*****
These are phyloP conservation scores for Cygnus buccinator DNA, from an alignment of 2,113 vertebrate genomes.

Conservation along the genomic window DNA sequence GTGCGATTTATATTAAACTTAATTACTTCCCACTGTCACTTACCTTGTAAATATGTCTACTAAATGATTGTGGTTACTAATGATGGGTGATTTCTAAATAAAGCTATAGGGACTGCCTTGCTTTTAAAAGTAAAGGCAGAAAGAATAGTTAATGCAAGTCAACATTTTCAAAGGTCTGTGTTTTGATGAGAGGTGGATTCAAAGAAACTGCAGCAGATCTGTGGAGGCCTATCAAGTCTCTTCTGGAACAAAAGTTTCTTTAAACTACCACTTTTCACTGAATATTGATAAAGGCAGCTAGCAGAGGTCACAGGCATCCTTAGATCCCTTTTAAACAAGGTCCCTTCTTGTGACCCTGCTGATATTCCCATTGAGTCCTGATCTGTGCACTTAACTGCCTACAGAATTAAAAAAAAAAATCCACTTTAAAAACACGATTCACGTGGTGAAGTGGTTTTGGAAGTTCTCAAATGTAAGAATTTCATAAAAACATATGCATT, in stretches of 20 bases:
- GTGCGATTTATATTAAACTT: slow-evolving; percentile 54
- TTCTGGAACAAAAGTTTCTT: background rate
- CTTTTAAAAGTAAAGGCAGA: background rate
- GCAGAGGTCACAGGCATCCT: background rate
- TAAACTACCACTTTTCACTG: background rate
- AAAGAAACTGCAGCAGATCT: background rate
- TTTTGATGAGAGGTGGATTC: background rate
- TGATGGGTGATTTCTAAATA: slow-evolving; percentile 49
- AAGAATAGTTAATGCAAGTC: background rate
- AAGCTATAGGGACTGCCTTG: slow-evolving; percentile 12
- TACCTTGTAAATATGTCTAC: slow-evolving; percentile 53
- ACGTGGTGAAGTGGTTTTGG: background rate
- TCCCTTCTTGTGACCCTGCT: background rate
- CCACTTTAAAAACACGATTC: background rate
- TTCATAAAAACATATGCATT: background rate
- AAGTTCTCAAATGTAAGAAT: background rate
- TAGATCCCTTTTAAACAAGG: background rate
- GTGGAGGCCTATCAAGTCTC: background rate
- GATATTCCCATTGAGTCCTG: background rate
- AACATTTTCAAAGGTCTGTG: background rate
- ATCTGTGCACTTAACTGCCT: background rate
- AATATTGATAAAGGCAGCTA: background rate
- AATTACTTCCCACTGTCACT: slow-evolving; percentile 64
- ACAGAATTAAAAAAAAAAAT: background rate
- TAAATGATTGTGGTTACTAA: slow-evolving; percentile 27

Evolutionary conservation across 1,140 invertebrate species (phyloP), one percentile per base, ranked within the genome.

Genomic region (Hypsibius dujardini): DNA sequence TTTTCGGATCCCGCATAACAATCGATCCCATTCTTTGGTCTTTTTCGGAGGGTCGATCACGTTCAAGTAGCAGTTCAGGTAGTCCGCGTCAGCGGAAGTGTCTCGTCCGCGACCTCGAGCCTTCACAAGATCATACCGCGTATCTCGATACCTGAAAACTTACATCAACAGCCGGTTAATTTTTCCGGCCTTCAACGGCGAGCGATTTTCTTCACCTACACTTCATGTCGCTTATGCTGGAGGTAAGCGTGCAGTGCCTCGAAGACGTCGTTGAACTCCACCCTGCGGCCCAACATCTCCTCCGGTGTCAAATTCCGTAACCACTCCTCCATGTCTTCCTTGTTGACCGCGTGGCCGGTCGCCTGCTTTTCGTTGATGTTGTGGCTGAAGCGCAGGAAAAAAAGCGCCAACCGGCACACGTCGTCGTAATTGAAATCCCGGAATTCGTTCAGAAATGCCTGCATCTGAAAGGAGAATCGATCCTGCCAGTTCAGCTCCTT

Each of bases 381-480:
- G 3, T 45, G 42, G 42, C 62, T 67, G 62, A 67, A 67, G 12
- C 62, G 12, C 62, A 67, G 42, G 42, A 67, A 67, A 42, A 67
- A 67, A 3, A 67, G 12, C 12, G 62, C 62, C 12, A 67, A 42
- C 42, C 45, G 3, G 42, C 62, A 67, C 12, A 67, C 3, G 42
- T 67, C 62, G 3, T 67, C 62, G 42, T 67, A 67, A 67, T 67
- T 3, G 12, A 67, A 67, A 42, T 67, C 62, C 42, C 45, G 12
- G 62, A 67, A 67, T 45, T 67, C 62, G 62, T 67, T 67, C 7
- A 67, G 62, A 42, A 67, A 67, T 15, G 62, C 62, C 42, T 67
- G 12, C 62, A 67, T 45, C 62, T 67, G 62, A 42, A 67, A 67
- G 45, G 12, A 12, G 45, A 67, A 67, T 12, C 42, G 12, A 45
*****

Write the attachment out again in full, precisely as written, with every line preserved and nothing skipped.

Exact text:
These are phyloP conservation scores for Cygnus buccinator DNA, from an alignment of 2,113 vertebrate genomes.

Conservation along the genomic window DNA sequence GTGCGATTTATATTAAACTTAATTACTTCCCACTGTCACTTACCTTGTAAATATGTCTACTAAATGATTGTGGTTACTAATGATGGGTGATTTCTAAATAAAGCTATAGGGACTGCCTTGCTTTTAAAAGTAAAGGCAGAAAGAATAGTTAATGCAAGTCAACATTTTCAAAGGTCTGTGTTTTGATGAGAGGTGGATTCAAAGAAACTGCAGCAGATCTGTGGAGGCCTATCAAGTCTCTTCTGGAACAAAAGTTTCTTTAAACTACCACTTTTCACTGAATATTGATAAAGGCAGCTAGCAGAGGTCACAGGCATCCTTAGATCCCTTTTAAACAAGGTCCCTTCTTGTGACCCTGCTGATATTCCCATTGAGTCCTGATCTGTGCACTTAACTGCCTACAGAATTAAAAAAAAAAATCCACTTTAAAAACACGATTCACGTGGTGAAGTGGTTTTGGAAGTTCTCAAATGTAAGAATTTCATAAAAACATATGCATT, in stretches of 20 bases:
- GTGCGATTTATATTAAACTT: slow-evolving; percentile 54
- TTCTGGAACAAAAGTTTCTT: background rate
- CTTTTAAAAGTAAAGGCAGA: background rate
- GCAGAGGTCACAGGCATCCT: background rate
- TAAACTACCACTTTTCACTG: background rate
- AAAGAAACTGCAGCAGATCT: background rate
- TTTTGATGAGAGGTGGATTC: background rate
- TGATGGGTGATTTCTAAATA: slow-evolving; percentile 49
- AAGAATAGTTAATGCAAGTC: background rate
- AAGCTATAGGGACTGCCTTG: slow-evolving; percentile 12
- TACCTTGTAAATATGTCTAC: slow-evolving; percentile 53
- ACGTGGTGAAGTGGTTTTGG: background rate
- TCCCTTCTTGTGACCCTGCT: background rate
- CCACTTTAAAAACACGATTC: background rate
- TTCATAAAAACATATGCATT: background rate
- AAGTTCTCAAATGTAAGAAT: background rate
- TAGATCCCTTTTAAACAAGG: background rate
- GTGGAGGCCTATCAAGTCTC: background rate
- GATATTCCCATTGAGTCCTG: background rate
- AACATTTTCAAAGGTCTGTG: background rate
- ATCTGTGCACTTAACTGCCT: background rate
- AATATTGATAAAGGCAGCTA: background rate
- AATTACTTCCCACTGTCACT: slow-evolving; percentile 64
- ACAGAATTAAAAAAAAAAAT: background rate
- TAAATGATTGTGGTTACTAA: slow-evolving; percentile 27

Evolutionary conservation across 1,140 invertebrate species (phyloP), one percentile per base, ranked within the genome.

Genomic region (Hypsibius dujardini): DNA sequence TTTTCGGATCCCGCATAACAATCGATCCCATTCTTTGGTCTTTTTCGGAGGGTCGATCACGTTCAAGTAGCAGTTCAGGTAGTCCGCGTCAGCGGAAGTGTCTCGTCCGCGACCTCGAGCCTTCACAAGATCATACCGCGTATCTCGATACCTGAAAACTTACATCAACAGCCGGTTAATTTTTCCGGCCTTCAACGGCGAGCGATTTTCTTCACCTACACTTCATGTCGCTTATGCTGGAGGTAAGCGTGCAGTGCCTCGAAGACGTCGTTGAACTCCACCCTGCGGCCCAACATCTCCTCCGGTGTCAAATTCCGTAACCACTCCTCCATGTCTTCCTTGTTGACCGCGTGGCCGGTCGCCTGCTTTTCGTTGATGTTGTGGCTGAAGCGCAGGAAAAAAAGCGCCAACCGGCACACGTCGTCGTAATTGAAATCCCGGAATTCGTTCAGAAATGCCTGCATCTGAAAGGAGAATCGATCCTGCCAGTTCAGCTCCTT

Each of bases 381-480:
- G 3, T 45, G 42, G 42, C 62, T 67, G 62, A 67, A 67, G 12
- C 62, G 12, C 62, A 67, G 42, G 42, A 67, A 67, A 42, A 67
- A 67, A 3, A 67, G 12, C 12, G 62, C 62, C 12, A 67, A 42
- C 42, C 45, G 3, G 42, C 62, A 67, C 12, A 67, C 3, G 42
- T 67, C 62, G 3, T 67, C 62, G 42, T 67, A 67, A 67, T 67
- T 3, G 12, A 67, A 67, A 42, T 67, C 62, C 42, C 45, G 12
- G 62, A 67, A 67, T 45, T 67, C 62, G 62, T 67, T 67, C 7
- A 67, G 62, A 42, A 67, A 67, T 15, G 62, C 62, C 42, T 67
- G 12, C 62, A 67, T 45, C 62, T 67, G 62, A 42, A 67, A 67
- G 45, G 12, A 12, G 45, A 67, A 67, T 12, C 42, G 12, A 45